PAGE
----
But right now, he said, he senses a positive shift in the area, and the Modys are ready to join the wave.
They plan to build a new $2.1 million neighborhood shopping center on their land. The Trade Winds Shopping Center – named after the hotel they formerly operated at the site – should break ground this summer.
“There is a lot of good development going into that area, and I think it’s time to develop that site,” Mody said of the parcel, vacant since the hotel was demolished in 2009.
Trade Winds is not the only new retail activity cropping up along that section of Central.
A few blocks west of San Mateo where the New Chinatown restaurant once stood, brothers Nick and Costa Pavlakos are in the midst of their own new development, a nearly $1.2 million retail project called Plaza 66.
“It seems like things are turning for the better” in that area, said Nick Pavlakos, whose father, Sam, bought land there in 1947 and had been a partner in New Chinatown.
Neither project has signed tenants, but they both will cater to small-scale merchants and service providers – a category that might include restaurants, cellphone stores, nail salons and the like.
The Trade Winds will include four buildings – one with a drive-through – totalling 19,300 square feet. Klinger Constructors could break ground next month, Mody said. Richard Abel, a qualifying broker for Pegasus Retail, is handling the leasing for the project, which features 17 different spaces.
Landmark Construction already is working on Plaza 66, a two-building, nine-space center. Evangeline Pavlakos will market the spaces.
Elected officials who represent the area say the developments exemplify the larger transformation they see taking place at a busy intersection known for a towering, 18-story office building and heavy city bus service but also for various problems.
City Councilor Rey Garduño said it generates a particularly high number of calls for police and emergency service.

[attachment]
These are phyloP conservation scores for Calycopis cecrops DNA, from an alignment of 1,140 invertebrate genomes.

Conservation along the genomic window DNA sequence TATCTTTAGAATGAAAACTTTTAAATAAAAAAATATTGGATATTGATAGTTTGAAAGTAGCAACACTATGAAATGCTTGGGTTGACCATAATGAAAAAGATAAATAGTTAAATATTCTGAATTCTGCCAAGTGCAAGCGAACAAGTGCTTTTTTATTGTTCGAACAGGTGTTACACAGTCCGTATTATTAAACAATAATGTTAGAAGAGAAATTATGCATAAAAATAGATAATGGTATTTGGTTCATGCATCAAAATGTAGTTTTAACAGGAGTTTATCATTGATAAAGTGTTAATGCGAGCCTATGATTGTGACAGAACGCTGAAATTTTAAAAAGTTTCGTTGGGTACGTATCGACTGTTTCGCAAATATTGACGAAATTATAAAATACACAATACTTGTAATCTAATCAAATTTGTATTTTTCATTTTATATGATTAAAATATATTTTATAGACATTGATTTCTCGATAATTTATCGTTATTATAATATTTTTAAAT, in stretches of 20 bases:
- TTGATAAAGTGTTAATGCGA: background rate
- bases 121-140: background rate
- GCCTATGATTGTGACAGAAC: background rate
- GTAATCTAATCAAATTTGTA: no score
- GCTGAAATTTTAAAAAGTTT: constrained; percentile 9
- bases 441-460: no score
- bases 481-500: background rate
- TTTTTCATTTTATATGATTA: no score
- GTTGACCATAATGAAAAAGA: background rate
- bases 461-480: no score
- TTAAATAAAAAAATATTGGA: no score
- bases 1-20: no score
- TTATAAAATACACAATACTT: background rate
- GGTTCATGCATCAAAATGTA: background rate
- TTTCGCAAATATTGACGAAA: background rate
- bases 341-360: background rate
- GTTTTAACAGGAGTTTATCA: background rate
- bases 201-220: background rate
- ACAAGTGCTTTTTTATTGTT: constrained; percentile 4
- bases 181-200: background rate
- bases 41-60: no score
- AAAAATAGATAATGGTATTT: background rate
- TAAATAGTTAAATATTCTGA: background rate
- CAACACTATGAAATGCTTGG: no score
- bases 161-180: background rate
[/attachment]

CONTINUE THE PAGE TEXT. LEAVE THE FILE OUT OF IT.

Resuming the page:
But Garduño cites multiple large-scale projects in the area – including NDI New Mexico’s multimillion-dollar renovation of the Hiland Theater and the overhaul of the Sundowner apartments near Central and San Pedro – as promising signs.
“I think all of those things put together will help that area become a vibrant part of the city rather than just a busy part of the city,” Garduño said.
Nick Pavlakos – who grew up in the area, working inside New Chinatown – said the neighborhood has had its issues, but “there’s a different quality to it right now.”
“I think with NDI and projects like this going, it will really make a difference,” he said.
Bernalillo County Commissioner Maggie Hart Stebbins said the Hiland transformation has served as something of a catalyst. The county bought it in 2005 – and leased it to NDI New Mexico in 2009 – in part to spur additional investment into the area. She said it’s worked.
“There has been an obvious change. What you see since the Hiland reopened its doors is really positive economic activity,” she said.
Pavlakos wants to contribute to the effort with Plaza 66, moving on from the fire that destroyed the restaurant about two years ago. Though New Chinatown was long gone – the restaurant had a different name and owner when it burned – he called the loss “devastating” and said he looks forward to building something that contributes to the revitalization but also honors the Mother Road.
“We’re kind of excited to (make) it so it looks like it’s part of Route 66,” Pavlakos said of the project, designed by Tom Gentry. “We’re trying to capitalize on that scene and also add to the neighborhood.”
In fact, both of the new retail centers will celebrate their Route 66 location with various retro design elements.
The Tradewinds, designed by architect Roger Cinelli, will incorporate neon-like LED lighting and erect a new sign modeled after the hotel’s original marker. Pavlakos said Plaza 66 will have a tower feature reminiscent of old area filling stations.